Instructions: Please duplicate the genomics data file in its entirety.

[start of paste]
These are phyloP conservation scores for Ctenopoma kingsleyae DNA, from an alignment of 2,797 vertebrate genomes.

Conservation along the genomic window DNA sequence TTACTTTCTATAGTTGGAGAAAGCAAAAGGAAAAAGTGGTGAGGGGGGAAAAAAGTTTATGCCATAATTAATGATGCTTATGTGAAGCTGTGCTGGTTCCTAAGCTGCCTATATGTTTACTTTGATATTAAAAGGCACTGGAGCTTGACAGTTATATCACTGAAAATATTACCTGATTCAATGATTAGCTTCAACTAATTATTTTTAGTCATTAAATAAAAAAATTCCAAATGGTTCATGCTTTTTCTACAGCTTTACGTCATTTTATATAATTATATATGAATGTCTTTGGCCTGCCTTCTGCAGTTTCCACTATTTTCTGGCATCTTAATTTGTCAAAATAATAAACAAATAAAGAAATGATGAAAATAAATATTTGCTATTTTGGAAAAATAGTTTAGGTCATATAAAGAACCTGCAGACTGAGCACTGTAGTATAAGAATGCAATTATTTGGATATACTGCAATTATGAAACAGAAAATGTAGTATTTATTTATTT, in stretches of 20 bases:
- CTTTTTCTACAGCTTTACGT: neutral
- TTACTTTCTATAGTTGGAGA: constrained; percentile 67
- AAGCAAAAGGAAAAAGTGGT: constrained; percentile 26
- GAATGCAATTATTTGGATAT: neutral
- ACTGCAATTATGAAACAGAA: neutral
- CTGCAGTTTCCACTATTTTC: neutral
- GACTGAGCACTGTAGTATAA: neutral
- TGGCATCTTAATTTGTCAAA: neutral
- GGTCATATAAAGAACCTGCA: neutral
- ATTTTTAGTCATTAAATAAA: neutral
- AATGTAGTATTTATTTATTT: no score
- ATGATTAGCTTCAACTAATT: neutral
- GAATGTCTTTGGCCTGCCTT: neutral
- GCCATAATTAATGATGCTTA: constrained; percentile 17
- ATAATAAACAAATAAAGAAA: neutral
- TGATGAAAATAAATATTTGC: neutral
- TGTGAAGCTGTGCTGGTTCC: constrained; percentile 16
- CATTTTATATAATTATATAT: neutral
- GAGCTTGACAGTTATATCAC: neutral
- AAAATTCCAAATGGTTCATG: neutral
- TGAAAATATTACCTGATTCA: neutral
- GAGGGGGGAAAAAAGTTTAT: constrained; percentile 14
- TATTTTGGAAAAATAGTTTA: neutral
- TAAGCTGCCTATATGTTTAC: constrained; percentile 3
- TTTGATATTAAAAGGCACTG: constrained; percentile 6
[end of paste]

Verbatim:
These are phyloP conservation scores for Ctenopoma kingsleyae DNA, from an alignment of 2,797 vertebrate genomes.

Conservation along the genomic window DNA sequence TTACTTTCTATAGTTGGAGAAAGCAAAAGGAAAAAGTGGTGAGGGGGGAAAAAAGTTTATGCCATAATTAATGATGCTTATGTGAAGCTGTGCTGGTTCCTAAGCTGCCTATATGTTTACTTTGATATTAAAAGGCACTGGAGCTTGACAGTTATATCACTGAAAATATTACCTGATTCAATGATTAGCTTCAACTAATTATTTTTAGTCATTAAATAAAAAAATTCCAAATGGTTCATGCTTTTTCTACAGCTTTACGTCATTTTATATAATTATATATGAATGTCTTTGGCCTGCCTTCTGCAGTTTCCACTATTTTCTGGCATCTTAATTTGTCAAAATAATAAACAAATAAAGAAATGATGAAAATAAATATTTGCTATTTTGGAAAAATAGTTTAGGTCATATAAAGAACCTGCAGACTGAGCACTGTAGTATAAGAATGCAATTATTTGGATATACTGCAATTATGAAACAGAAAATGTAGTATTTATTTATTT, in stretches of 20 bases:
- CTTTTTCTACAGCTTTACGT: neutral
- TTACTTTCTATAGTTGGAGA: constrained; percentile 67
- AAGCAAAAGGAAAAAGTGGT: constrained; percentile 26
- GAATGCAATTATTTGGATAT: neutral
- ACTGCAATTATGAAACAGAA: neutral
- CTGCAGTTTCCACTATTTTC: neutral
- GACTGAGCACTGTAGTATAA: neutral
- TGGCATCTTAATTTGTCAAA: neutral
- GGTCATATAAAGAACCTGCA: neutral
- ATTTTTAGTCATTAAATAAA: neutral
- AATGTAGTATTTATTTATTT: no score
- ATGATTAGCTTCAACTAATT: neutral
- GAATGTCTTTGGCCTGCCTT: neutral
- GCCATAATTAATGATGCTTA: constrained; percentile 17
- ATAATAAACAAATAAAGAAA: neutral
- TGATGAAAATAAATATTTGC: neutral
- TGTGAAGCTGTGCTGGTTCC: constrained; percentile 16
- CATTTTATATAATTATATAT: neutral
- GAGCTTGACAGTTATATCAC: neutral
- AAAATTCCAAATGGTTCATG: neutral
- TGAAAATATTACCTGATTCA: neutral
- GAGGGGGGAAAAAAGTTTAT: constrained; percentile 14
- TATTTTGGAAAAATAGTTTA: neutral
- TAAGCTGCCTATATGTTTAC: constrained; percentile 3
- TTTGATATTAAAAGGCACTG: constrained; percentile 6